If you follow the news, then you know by now that the bed bug pandemic is back and it’s looking like it is here to stay. Recently, the National Pest Management Association (NPMA) conducted a study, the 2011 Bugs Without Borders Survey together with the University of Kentucky; a lot of the information and numbers that were provided may be shocking, even to those following the bed bug epidemic.
The study that was conducted using the survey format, surveyed U.S. pest management companies and concluded that 99% of the participants have dealt with bed bug infestations. Just one decade ago, just 11% of participants in a similar study reported dealing with a bed bug infestation. The difference in the numbers is absolutely staggering!
According to the National Pest Management Association’s article, Missy Henriksen, vice president of public affairs at NPMA is mostly concerned with where pest control professionals are dealing with bed bugs:
“Of most concern are the places where pest professionals are e
ncountering bed bugs, such as, schools, hospitals, and hotels/motels. In many cases the numbers of professionals who have reported treating certain types of businesses and commercial facilities has seen double digit growth.”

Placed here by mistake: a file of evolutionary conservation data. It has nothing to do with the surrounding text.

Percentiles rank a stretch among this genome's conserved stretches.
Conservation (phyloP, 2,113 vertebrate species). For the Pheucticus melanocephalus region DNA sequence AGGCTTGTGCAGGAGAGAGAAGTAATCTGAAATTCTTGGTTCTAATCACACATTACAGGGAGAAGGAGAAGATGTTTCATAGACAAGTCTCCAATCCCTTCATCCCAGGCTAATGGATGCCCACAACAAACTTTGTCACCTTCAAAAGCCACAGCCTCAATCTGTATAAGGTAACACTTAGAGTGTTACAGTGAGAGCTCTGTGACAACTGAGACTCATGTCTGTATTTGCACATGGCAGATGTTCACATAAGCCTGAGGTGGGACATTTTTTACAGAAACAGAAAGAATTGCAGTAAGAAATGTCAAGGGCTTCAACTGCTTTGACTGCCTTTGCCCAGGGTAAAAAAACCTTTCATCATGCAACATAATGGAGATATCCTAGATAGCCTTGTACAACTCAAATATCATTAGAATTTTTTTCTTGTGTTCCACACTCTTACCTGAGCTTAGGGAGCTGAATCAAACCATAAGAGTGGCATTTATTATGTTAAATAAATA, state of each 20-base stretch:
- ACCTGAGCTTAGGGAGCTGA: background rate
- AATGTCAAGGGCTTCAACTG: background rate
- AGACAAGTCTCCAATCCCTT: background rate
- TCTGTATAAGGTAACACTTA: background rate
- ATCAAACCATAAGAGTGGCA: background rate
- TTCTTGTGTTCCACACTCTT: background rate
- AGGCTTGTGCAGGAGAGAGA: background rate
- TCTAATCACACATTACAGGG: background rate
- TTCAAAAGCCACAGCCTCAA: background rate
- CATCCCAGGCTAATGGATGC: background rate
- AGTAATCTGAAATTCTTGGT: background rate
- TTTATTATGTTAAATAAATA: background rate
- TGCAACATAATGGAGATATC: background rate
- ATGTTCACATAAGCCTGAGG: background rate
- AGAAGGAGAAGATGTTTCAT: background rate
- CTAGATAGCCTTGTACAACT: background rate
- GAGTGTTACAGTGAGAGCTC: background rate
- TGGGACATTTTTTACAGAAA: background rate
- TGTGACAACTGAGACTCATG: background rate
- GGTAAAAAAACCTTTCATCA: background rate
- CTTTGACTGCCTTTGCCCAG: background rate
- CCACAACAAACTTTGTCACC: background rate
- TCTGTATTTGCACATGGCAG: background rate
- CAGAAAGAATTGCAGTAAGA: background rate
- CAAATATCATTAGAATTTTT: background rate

The scary thing is, that many people in today’s society still have the belief that “it wont happen to me.” The reality of the situation however, is that bed bugs don’t discriminate and can infest even the cleanest of homes and people.
Despite 73% of the survey’s participants reporting that bed bugs are the most difficult pest to control, the most shocking information that came out of the study conducted is the increase of percentage of bed bug treatments performed in various settings. Here are the numbers according to the survey:
College dorms (54 percent, up from 35 percent a year ago)
Hotels/motels (80 percent, up from 67 percent)
Nursing homes (46 percent, up from 25 percent)
Office buildings (38 percent, up from 18 percent)
Schools and day care centers (36 percent, up from 10 percent)
Hospitals (31 percent, up from 12 percent)
Transportation (train/bus/taxi) (18 percent up from nine percent)
Movie theaters (17 percent, up from five percent)
Survey respondents also report finding bed bugs in retail stores, laundromats, libraries, restaurants and airplanes.
If you live in NYC, you most likely frequent at least one of these places listed above at least once a day, I know I do. Taking the “it wont happen to me” attitude is naive and can only lead to your very own bed bug infestation. Education and awareness about bed bugs and their tendencies is the only way to avoid a bed bug infestation; either that or luck – you choose!